Saskia Noor van Imhoff, # +31.001. 1. Fairly soft, very heavy, semi-hard (3–3.5), ductile, malleable, hackly fracture (can be scratched with a fingernail). Opaque with metallic lustre. Very thin sheets are translucent, letting through weak, greenish light. Dissolves easily, leaving the solution pale-blue. Installation view. Photo: Daniel Nicolas

Saskia Noor van Imhoff (Mission, Canada, 1982) lives and works in Amsterdam. She studied at the Rietveld Academy and was a resident at De Ateliers and Kunstlerhaus Bethanien in Berlin. Van Imhoff’s installations originate from a research into displaying, systematizing and conserving (art) objects. The context that determines the value and narrative of an object, the architecture of a space and the system-world of a whole are used for her own associative reading of new connections between art and the everyday. Her installations are built up from a diversity of original and found objects, works by herself and others, texts, diagrams, an archive of images found online and the documentation of previous exhibitions. Her specific manner of ordering the objects form a system in itself. The numerical title, given to each one of her exhibitions, refers directly to these systems: the seriality in this wilful arrangement constitutes a continuation, a hesitation, a new start over and over again. In her space-filling installations, Van Imhoff starts from the conditions of the context in which she exhibits her work.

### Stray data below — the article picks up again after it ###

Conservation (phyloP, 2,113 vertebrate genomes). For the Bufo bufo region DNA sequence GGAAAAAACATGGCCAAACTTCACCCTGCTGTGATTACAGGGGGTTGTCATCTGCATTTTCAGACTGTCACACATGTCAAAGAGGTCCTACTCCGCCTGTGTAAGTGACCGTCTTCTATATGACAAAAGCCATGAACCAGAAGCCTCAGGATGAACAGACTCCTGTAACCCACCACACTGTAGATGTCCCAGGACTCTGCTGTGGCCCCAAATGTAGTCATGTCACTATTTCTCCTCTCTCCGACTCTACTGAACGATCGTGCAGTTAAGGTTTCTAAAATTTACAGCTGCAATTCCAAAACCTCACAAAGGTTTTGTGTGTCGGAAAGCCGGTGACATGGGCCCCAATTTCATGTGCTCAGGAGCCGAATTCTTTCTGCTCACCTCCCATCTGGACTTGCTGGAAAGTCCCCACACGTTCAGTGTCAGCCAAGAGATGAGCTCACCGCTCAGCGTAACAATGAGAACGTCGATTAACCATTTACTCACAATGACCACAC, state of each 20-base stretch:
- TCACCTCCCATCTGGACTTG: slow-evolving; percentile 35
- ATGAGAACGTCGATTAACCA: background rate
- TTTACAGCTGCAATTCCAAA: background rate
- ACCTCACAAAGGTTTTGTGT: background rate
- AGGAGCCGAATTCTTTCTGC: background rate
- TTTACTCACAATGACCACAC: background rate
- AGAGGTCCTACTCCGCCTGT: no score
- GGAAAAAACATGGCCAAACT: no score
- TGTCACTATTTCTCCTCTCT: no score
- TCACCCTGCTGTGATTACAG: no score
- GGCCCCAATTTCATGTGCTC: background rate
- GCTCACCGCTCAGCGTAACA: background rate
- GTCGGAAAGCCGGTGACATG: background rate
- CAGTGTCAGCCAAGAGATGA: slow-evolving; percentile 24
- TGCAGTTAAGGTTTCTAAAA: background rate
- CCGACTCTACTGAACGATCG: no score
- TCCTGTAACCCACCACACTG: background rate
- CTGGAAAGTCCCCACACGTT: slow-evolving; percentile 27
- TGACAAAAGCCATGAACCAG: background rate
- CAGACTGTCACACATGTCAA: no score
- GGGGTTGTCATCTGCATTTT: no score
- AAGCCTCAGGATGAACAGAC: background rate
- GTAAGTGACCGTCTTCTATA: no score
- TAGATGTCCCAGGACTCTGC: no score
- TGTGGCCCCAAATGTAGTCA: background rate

In the installation for the Prix de Rome, #+31.00, Van Imhoff investigates how a space can serve as an artificial vitrine. Objects in a vitrine appear to be frozen, as if they float in a temporary vacuum. In a similar way, we attempt to smoothen and conserve ourselves, a duration that is connected to a personal state. In the installation #+31.00 the question arises if dismantling a hidden system doesn’t create at the same time a new construction. How do invisible, immaterial and associative properties of a space define our understanding of our surroundings?

Katarina Zdjelar, Not a Pillar Not a Pile (Tanz fur Dore Hoyer). Multichannel audio-video work, 5’50” loop. Installation view. Photo: Daniel Nicolas